Can Canelo Alvarez Still Grow?

THE biggest star in world boxing is still without a dance partner.

It might be a few months away, but little’s been uncovered over whether Saul Alvarez, the man they call Canelo, will face Ryota Murata in Japan, WBO super-middleweight champion Billy Joe Saunders, WBA 168-pound champion Callum Smith or anyone else from 160-175lbs.

Canelo defeated Sergey Kovalev in November to capture the WBO crown at light-heavyweight but given that he publicly stated he won’t entertain a third fight with Gennady Golovkin – quite possibly the most lucrative contest out there for him – the other alternatives at the table don’t whet the appetite as much even if they are not without their merits.

Saunders, 29-0, is a quality southpaw with Olympic pedigree who is a two-weight world champion, regardless of how highly you rated Shefat Isufi, whom he defeated for the vacant title at 168 back in May at the home of a fourth-tier English football club.

Saunders’s advocates contend that he rises to the level of opposition and that Canelo, on the biggest stage, in May in Las Vegas, would bring the very best out of him.

Some who saw Smith, 27-0, toil against John Ryder in November – and more than a few felt Ryder deserved the decision inside Liverpool’s Echo Arena – think a more motivated Smith would pose the greatest threat to Canelo, with his stiff punching, strong jab and the fact that he’s enormous at a weight Canelo hasn’t been tested at before. The red-headed Mexican versus Smith would have a shot at filling Liverpool’s Anfield Stadium, but why would the A-side travel?

The money is in the USA, unless the big-spending Middle East begins to flex its financial muscle once more.

Then there’s Murata, possibly the most commercially savvy option given DAZN’s footprint in Japan. But the 16-2 WBA middleweight champion who has avenged losses to Hassan N’Dam N’Jikam and Rob Brant in his 18 fights would open as a second favourite in fights against Saunders or Smith, certainly at 168, and neutrals would not be enticed.

Smith and Saunders seem to be the front runners although Canelo’s five-year, 11-fight, $365 million contract with DAZN should see him attempt to clean out the 160, 168 and 175 weight classes. Perhaps he will. But you’d like to think it doesn’t matter who is next, he should try to beat them all before it’s done.

There’s also Dmitriy Bivol, Jean Pascal and Artur Beterbiev at 175, should he further want to chance his arm at the higher weight.

So far, he’s beaten Rocky Fielding, Daniel Jacobs and Kovalev as part of the monster deal.

DAZN will, or should, be pushing for him to line up a long list of potential opponents, the best of the rest, and they should enforce the Golovkin trilogy fight before the Kazakh, who turns 38 in April, slips any further.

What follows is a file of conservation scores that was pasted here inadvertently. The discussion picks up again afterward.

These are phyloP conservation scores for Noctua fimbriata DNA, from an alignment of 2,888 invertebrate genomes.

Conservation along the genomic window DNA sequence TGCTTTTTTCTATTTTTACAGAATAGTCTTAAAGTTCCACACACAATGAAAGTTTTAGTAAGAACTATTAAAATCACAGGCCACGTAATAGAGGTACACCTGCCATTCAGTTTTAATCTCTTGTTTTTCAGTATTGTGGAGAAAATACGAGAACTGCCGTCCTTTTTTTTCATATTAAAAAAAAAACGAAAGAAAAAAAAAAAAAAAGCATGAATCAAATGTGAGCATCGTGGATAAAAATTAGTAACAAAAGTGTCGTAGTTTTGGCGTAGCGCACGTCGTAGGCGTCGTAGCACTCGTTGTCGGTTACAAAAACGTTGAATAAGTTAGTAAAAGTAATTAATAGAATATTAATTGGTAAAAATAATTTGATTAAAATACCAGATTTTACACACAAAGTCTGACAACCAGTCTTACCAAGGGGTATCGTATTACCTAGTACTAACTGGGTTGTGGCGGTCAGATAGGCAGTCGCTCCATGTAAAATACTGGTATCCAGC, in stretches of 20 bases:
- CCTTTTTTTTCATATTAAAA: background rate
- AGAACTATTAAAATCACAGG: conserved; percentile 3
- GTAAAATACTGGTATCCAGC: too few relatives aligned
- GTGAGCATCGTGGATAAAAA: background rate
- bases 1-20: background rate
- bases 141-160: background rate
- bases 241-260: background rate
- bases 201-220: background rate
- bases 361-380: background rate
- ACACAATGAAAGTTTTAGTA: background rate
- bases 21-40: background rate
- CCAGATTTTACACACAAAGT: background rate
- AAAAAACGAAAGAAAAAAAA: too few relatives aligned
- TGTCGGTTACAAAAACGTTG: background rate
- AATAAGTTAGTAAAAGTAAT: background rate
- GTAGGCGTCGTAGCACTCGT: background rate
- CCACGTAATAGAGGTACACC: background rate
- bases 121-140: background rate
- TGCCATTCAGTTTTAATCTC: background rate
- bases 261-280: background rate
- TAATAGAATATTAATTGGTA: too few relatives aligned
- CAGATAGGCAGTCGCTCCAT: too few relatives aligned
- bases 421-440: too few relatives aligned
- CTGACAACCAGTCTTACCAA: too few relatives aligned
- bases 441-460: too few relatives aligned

The fighters may not see eye to eye, but they have unfinished business from their two previous encounters. Many felt Canelo benefitted from favourable judging both times, drawing their first encounter and winning the rematch. They were both close, excellent bouts.

And DAZN signed GGG surely on the premise that by buying two pieces of the puzzle they could complete the jigsaw and have a third match.

But, like football – or soccer, there’s such a thing as player power. No one will dictate to Canelo who he will fight.

He went public to lambast his promoters, Golden Boy, late in 2019, when they couldn’t find him an opponent for the Mexican Independence Day weekend in Las Vegas last September, a date that Tyson Fury wound up taking and boxing Otto Wallin on.

Historically, the Mexican holidays in May and September have been reserved for the sport’s premium star. By the time the Kovalev deal was done, the September ship had sailed – so too had that Mexican holiday money. Instead, he wound up on a date share with the UFC’s biggest fight of the year, when Jorge Masvidal met Nate Diaz at Madison Square Garden on an event that saw Canelo’s ringwalk delayed in case the audiences overlapped.

It wasn’t boxing’s finest hour, but it was a stark reminder that even pitched in against a history-making opponent Canelo is not the draw Floyd Mayweather was, that Manny Pacquaio was, that Mike Tyson was and so on.

Boxing’s biggest star has often been sport’s biggest star, but sometimes that’s governed by the dance partners, or the potential dance partners.

The return on DAZN investment against Saunders, Smith or Murata would surely be minimal but no one can make him fight Golovkin, and with the clock-ticking a win over GGG would have the naysayers merely saying Golovkin had slipped further still.

It’s a tough position to be in. 

Alvarez, 53-1-2 wants to call the shots.

DAZN needs to call them.

But either way it seems unlikely that the biggest star in boxing will shine much brighter than he does today, and that’s not a good sign for the sport.